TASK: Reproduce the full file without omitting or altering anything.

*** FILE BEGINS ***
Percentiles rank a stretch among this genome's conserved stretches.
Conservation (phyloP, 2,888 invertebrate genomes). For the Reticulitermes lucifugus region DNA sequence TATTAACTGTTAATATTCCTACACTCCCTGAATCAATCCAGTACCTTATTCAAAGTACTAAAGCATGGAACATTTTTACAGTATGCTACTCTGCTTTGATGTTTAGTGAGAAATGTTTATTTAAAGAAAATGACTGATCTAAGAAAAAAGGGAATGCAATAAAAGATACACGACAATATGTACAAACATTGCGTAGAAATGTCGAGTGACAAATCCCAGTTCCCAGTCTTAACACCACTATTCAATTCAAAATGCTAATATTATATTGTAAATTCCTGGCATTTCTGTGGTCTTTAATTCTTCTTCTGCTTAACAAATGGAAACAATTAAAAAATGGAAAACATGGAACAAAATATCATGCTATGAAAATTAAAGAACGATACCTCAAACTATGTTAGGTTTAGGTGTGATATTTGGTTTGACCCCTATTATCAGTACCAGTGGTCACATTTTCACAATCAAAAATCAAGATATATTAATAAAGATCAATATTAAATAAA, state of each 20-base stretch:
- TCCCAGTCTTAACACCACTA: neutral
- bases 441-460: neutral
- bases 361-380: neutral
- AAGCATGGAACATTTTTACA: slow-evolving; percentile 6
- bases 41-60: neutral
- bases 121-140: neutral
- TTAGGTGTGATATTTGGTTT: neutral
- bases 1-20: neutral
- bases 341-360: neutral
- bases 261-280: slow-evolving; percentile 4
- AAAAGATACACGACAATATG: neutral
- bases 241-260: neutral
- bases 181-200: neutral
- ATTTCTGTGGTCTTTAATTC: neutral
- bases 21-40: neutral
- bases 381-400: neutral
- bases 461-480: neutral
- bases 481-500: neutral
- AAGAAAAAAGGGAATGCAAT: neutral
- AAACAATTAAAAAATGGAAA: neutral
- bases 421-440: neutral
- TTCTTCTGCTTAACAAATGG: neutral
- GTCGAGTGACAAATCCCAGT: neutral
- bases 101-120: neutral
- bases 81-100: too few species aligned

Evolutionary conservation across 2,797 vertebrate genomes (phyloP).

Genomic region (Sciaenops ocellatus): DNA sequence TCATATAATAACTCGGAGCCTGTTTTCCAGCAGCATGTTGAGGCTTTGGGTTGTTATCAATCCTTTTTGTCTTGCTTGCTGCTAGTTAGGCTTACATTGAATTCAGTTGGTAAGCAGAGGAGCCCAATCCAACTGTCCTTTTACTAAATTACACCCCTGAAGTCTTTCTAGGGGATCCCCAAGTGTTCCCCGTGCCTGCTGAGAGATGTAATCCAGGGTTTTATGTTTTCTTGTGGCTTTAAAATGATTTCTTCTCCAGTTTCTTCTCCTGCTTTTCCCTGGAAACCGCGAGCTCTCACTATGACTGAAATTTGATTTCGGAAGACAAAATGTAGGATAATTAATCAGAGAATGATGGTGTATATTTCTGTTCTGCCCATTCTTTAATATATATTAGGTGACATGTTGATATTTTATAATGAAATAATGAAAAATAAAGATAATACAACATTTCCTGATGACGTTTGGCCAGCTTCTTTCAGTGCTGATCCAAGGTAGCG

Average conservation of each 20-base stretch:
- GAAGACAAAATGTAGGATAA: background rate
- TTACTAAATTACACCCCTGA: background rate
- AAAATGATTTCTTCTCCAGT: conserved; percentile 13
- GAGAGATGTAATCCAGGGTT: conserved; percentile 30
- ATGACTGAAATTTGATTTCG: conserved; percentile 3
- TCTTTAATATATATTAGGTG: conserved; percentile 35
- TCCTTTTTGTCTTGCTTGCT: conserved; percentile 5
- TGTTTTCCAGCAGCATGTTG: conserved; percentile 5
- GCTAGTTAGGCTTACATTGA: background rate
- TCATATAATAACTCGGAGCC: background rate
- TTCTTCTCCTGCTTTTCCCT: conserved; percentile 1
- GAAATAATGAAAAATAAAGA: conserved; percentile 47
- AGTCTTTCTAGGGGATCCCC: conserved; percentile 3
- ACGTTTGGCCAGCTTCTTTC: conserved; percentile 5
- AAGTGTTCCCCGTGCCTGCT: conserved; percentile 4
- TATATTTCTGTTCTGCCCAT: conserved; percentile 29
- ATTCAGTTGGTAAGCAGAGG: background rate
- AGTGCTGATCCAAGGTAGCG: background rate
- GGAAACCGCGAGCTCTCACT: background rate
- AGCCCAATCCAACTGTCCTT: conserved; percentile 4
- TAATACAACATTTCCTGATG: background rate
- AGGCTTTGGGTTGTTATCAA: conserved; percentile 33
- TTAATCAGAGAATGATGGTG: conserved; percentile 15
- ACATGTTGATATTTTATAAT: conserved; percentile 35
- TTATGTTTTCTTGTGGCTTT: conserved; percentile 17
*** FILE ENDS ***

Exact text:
Percentiles rank a stretch among this genome's conserved stretches.
Conservation (phyloP, 2,888 invertebrate genomes). For the Reticulitermes lucifugus region DNA sequence TATTAACTGTTAATATTCCTACACTCCCTGAATCAATCCAGTACCTTATTCAAAGTACTAAAGCATGGAACATTTTTACAGTATGCTACTCTGCTTTGATGTTTAGTGAGAAATGTTTATTTAAAGAAAATGACTGATCTAAGAAAAAAGGGAATGCAATAAAAGATACACGACAATATGTACAAACATTGCGTAGAAATGTCGAGTGACAAATCCCAGTTCCCAGTCTTAACACCACTATTCAATTCAAAATGCTAATATTATATTGTAAATTCCTGGCATTTCTGTGGTCTTTAATTCTTCTTCTGCTTAACAAATGGAAACAATTAAAAAATGGAAAACATGGAACAAAATATCATGCTATGAAAATTAAAGAACGATACCTCAAACTATGTTAGGTTTAGGTGTGATATTTGGTTTGACCCCTATTATCAGTACCAGTGGTCACATTTTCACAATCAAAAATCAAGATATATTAATAAAGATCAATATTAAATAAA, state of each 20-base stretch:
- TCCCAGTCTTAACACCACTA: neutral
- bases 441-460: neutral
- bases 361-380: neutral
- AAGCATGGAACATTTTTACA: slow-evolving; percentile 6
- bases 41-60: neutral
- bases 121-140: neutral
- TTAGGTGTGATATTTGGTTT: neutral
- bases 1-20: neutral
- bases 341-360: neutral
- bases 261-280: slow-evolving; percentile 4
- AAAAGATACACGACAATATG: neutral
- bases 241-260: neutral
- bases 181-200: neutral
- ATTTCTGTGGTCTTTAATTC: neutral
- bases 21-40: neutral
- bases 381-400: neutral
- bases 461-480: neutral
- bases 481-500: neutral
- AAGAAAAAAGGGAATGCAAT: neutral
- AAACAATTAAAAAATGGAAA: neutral
- bases 421-440: neutral
- TTCTTCTGCTTAACAAATGG: neutral
- GTCGAGTGACAAATCCCAGT: neutral
- bases 101-120: neutral
- bases 81-100: too few species aligned

Evolutionary conservation across 2,797 vertebrate genomes (phyloP).

Genomic region (Sciaenops ocellatus): DNA sequence TCATATAATAACTCGGAGCCTGTTTTCCAGCAGCATGTTGAGGCTTTGGGTTGTTATCAATCCTTTTTGTCTTGCTTGCTGCTAGTTAGGCTTACATTGAATTCAGTTGGTAAGCAGAGGAGCCCAATCCAACTGTCCTTTTACTAAATTACACCCCTGAAGTCTTTCTAGGGGATCCCCAAGTGTTCCCCGTGCCTGCTGAGAGATGTAATCCAGGGTTTTATGTTTTCTTGTGGCTTTAAAATGATTTCTTCTCCAGTTTCTTCTCCTGCTTTTCCCTGGAAACCGCGAGCTCTCACTATGACTGAAATTTGATTTCGGAAGACAAAATGTAGGATAATTAATCAGAGAATGATGGTGTATATTTCTGTTCTGCCCATTCTTTAATATATATTAGGTGACATGTTGATATTTTATAATGAAATAATGAAAAATAAAGATAATACAACATTTCCTGATGACGTTTGGCCAGCTTCTTTCAGTGCTGATCCAAGGTAGCG

Average conservation of each 20-base stretch:
- GAAGACAAAATGTAGGATAA: background rate
- TTACTAAATTACACCCCTGA: background rate
- AAAATGATTTCTTCTCCAGT: conserved; percentile 13
- GAGAGATGTAATCCAGGGTT: conserved; percentile 30
- ATGACTGAAATTTGATTTCG: conserved; percentile 3
- TCTTTAATATATATTAGGTG: conserved; percentile 35
- TCCTTTTTGTCTTGCTTGCT: conserved; percentile 5
- TGTTTTCCAGCAGCATGTTG: conserved; percentile 5
- GCTAGTTAGGCTTACATTGA: background rate
- TCATATAATAACTCGGAGCC: background rate
- TTCTTCTCCTGCTTTTCCCT: conserved; percentile 1
- GAAATAATGAAAAATAAAGA: conserved; percentile 47
- AGTCTTTCTAGGGGATCCCC: conserved; percentile 3
- ACGTTTGGCCAGCTTCTTTC: conserved; percentile 5
- AAGTGTTCCCCGTGCCTGCT: conserved; percentile 4
- TATATTTCTGTTCTGCCCAT: conserved; percentile 29
- ATTCAGTTGGTAAGCAGAGG: background rate
- AGTGCTGATCCAAGGTAGCG: background rate
- GGAAACCGCGAGCTCTCACT: background rate
- AGCCCAATCCAACTGTCCTT: conserved; percentile 4
- TAATACAACATTTCCTGATG: background rate
- AGGCTTTGGGTTGTTATCAA: conserved; percentile 33
- TTAATCAGAGAATGATGGTG: conserved; percentile 15
- ACATGTTGATATTTTATAAT: conserved; percentile 35
- TTATGTTTTCTTGTGGCTTT: conserved; percentile 17